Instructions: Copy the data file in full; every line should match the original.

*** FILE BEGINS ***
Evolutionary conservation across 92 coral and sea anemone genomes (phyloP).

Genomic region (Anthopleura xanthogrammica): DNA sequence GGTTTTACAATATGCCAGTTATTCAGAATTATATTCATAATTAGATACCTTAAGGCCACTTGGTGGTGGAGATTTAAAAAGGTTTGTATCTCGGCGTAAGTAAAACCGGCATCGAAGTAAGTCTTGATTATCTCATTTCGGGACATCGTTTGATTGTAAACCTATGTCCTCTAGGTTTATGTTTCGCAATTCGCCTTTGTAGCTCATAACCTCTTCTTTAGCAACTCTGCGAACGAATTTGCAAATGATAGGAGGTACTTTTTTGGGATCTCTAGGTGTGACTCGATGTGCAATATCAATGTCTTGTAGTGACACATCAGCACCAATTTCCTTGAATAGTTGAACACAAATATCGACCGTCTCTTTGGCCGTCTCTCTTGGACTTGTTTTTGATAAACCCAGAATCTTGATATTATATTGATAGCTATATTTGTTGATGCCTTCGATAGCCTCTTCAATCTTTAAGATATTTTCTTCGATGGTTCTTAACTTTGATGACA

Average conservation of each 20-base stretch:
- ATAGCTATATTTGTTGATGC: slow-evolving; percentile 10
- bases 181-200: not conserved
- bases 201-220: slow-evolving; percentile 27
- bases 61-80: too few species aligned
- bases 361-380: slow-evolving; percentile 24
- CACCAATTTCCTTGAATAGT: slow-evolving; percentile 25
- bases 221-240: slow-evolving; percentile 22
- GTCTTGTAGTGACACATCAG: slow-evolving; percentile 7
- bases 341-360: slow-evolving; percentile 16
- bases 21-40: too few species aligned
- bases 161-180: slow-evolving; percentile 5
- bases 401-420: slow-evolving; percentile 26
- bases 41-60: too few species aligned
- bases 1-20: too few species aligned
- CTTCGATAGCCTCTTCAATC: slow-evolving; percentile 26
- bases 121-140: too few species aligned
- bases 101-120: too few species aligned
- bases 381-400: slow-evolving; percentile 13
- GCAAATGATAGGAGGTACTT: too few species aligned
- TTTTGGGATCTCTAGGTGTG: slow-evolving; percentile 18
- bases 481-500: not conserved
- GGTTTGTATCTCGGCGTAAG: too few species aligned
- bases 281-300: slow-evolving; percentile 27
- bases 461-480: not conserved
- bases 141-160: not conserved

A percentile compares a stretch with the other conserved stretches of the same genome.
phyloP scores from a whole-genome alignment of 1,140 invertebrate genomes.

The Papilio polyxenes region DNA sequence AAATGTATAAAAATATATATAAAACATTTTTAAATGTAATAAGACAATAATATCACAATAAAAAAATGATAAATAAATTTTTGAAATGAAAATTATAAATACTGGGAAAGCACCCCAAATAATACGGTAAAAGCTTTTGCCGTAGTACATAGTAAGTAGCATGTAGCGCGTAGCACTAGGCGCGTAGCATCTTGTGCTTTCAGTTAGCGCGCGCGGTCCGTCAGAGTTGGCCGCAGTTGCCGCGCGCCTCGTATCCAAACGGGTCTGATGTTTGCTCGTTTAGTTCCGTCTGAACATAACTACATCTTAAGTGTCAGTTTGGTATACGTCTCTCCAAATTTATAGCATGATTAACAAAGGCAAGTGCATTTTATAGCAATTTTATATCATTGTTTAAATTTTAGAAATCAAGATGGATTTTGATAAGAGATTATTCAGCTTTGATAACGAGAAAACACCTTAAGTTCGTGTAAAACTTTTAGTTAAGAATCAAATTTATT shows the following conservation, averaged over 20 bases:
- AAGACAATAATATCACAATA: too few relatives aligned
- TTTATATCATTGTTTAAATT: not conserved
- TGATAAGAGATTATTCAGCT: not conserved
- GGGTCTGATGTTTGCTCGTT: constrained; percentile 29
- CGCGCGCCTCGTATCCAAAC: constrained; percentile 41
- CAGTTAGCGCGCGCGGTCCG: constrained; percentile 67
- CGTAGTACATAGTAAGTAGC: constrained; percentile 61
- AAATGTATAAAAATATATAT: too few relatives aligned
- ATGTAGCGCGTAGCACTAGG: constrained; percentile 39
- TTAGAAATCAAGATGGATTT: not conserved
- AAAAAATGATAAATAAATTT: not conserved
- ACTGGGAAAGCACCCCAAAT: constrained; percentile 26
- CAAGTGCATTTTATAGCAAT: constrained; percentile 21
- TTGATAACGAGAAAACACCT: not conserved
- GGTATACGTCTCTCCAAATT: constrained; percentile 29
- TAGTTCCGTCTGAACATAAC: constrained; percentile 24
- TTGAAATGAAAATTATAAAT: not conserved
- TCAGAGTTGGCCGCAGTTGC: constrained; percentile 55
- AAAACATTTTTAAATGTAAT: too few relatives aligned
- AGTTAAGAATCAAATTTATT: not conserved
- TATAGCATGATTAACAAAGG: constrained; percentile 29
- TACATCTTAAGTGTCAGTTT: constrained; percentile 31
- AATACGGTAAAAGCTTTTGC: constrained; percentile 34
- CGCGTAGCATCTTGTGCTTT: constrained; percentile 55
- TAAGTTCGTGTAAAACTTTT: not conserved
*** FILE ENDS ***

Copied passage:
Evolutionary conservation across 92 coral and sea anemone genomes (phyloP).

Genomic region (Anthopleura xanthogrammica): DNA sequence GGTTTTACAATATGCCAGTTATTCAGAATTATATTCATAATTAGATACCTTAAGGCCACTTGGTGGTGGAGATTTAAAAAGGTTTGTATCTCGGCGTAAGTAAAACCGGCATCGAAGTAAGTCTTGATTATCTCATTTCGGGACATCGTTTGATTGTAAACCTATGTCCTCTAGGTTTATGTTTCGCAATTCGCCTTTGTAGCTCATAACCTCTTCTTTAGCAACTCTGCGAACGAATTTGCAAATGATAGGAGGTACTTTTTTGGGATCTCTAGGTGTGACTCGATGTGCAATATCAATGTCTTGTAGTGACACATCAGCACCAATTTCCTTGAATAGTTGAACACAAATATCGACCGTCTCTTTGGCCGTCTCTCTTGGACTTGTTTTTGATAAACCCAGAATCTTGATATTATATTGATAGCTATATTTGTTGATGCCTTCGATAGCCTCTTCAATCTTTAAGATATTTTCTTCGATGGTTCTTAACTTTGATGACA

Average conservation of each 20-base stretch:
- ATAGCTATATTTGTTGATGC: slow-evolving; percentile 10
- bases 181-200: not conserved
- bases 201-220: slow-evolving; percentile 27
- bases 61-80: too few species aligned
- bases 361-380: slow-evolving; percentile 24
- CACCAATTTCCTTGAATAGT: slow-evolving; percentile 25
- bases 221-240: slow-evolving; percentile 22
- GTCTTGTAGTGACACATCAG: slow-evolving; percentile 7
- bases 341-360: slow-evolving; percentile 16
- bases 21-40: too few species aligned
- bases 161-180: slow-evolving; percentile 5
- bases 401-420: slow-evolving; percentile 26
- bases 41-60: too few species aligned
- bases 1-20: too few species aligned
- CTTCGATAGCCTCTTCAATC: slow-evolving; percentile 26
- bases 121-140: too few species aligned
- bases 101-120: too few species aligned
- bases 381-400: slow-evolving; percentile 13
- GCAAATGATAGGAGGTACTT: too few species aligned
- TTTTGGGATCTCTAGGTGTG: slow-evolving; percentile 18
- bases 481-500: not conserved
- GGTTTGTATCTCGGCGTAAG: too few species aligned
- bases 281-300: slow-evolving; percentile 27
- bases 461-480: not conserved
- bases 141-160: not conserved

A percentile compares a stretch with the other conserved stretches of the same genome.
phyloP scores from a whole-genome alignment of 1,140 invertebrate genomes.

The Papilio polyxenes region DNA sequence AAATGTATAAAAATATATATAAAACATTTTTAAATGTAATAAGACAATAATATCACAATAAAAAAATGATAAATAAATTTTTGAAATGAAAATTATAAATACTGGGAAAGCACCCCAAATAATACGGTAAAAGCTTTTGCCGTAGTACATAGTAAGTAGCATGTAGCGCGTAGCACTAGGCGCGTAGCATCTTGTGCTTTCAGTTAGCGCGCGCGGTCCGTCAGAGTTGGCCGCAGTTGCCGCGCGCCTCGTATCCAAACGGGTCTGATGTTTGCTCGTTTAGTTCCGTCTGAACATAACTACATCTTAAGTGTCAGTTTGGTATACGTCTCTCCAAATTTATAGCATGATTAACAAAGGCAAGTGCATTTTATAGCAATTTTATATCATTGTTTAAATTTTAGAAATCAAGATGGATTTTGATAAGAGATTATTCAGCTTTGATAACGAGAAAACACCTTAAGTTCGTGTAAAACTTTTAGTTAAGAATCAAATTTATT shows the following conservation, averaged over 20 bases:
- AAGACAATAATATCACAATA: too few relatives aligned
- TTTATATCATTGTTTAAATT: not conserved
- TGATAAGAGATTATTCAGCT: not conserved
- GGGTCTGATGTTTGCTCGTT: constrained; percentile 29
- CGCGCGCCTCGTATCCAAAC: constrained; percentile 41
- CAGTTAGCGCGCGCGGTCCG: constrained; percentile 67
- CGTAGTACATAGTAAGTAGC: constrained; percentile 61
- AAATGTATAAAAATATATAT: too few relatives aligned
- ATGTAGCGCGTAGCACTAGG: constrained; percentile 39
- TTAGAAATCAAGATGGATTT: not conserved
- AAAAAATGATAAATAAATTT: not conserved
- ACTGGGAAAGCACCCCAAAT: constrained; percentile 26
- CAAGTGCATTTTATAGCAAT: constrained; percentile 21
- TTGATAACGAGAAAACACCT: not conserved
- GGTATACGTCTCTCCAAATT: constrained; percentile 29
- TAGTTCCGTCTGAACATAAC: constrained; percentile 24
- TTGAAATGAAAATTATAAAT: not conserved
- TCAGAGTTGGCCGCAGTTGC: constrained; percentile 55
- AAAACATTTTTAAATGTAAT: too few relatives aligned
- AGTTAAGAATCAAATTTATT: not conserved
- TATAGCATGATTAACAAAGG: constrained; percentile 29
- TACATCTTAAGTGTCAGTTT: constrained; percentile 31
- AATACGGTAAAAGCTTTTGC: constrained; percentile 34
- CGCGTAGCATCTTGTGCTTT: constrained; percentile 55
- TAAGTTCGTGTAAAACTTTT: not conserved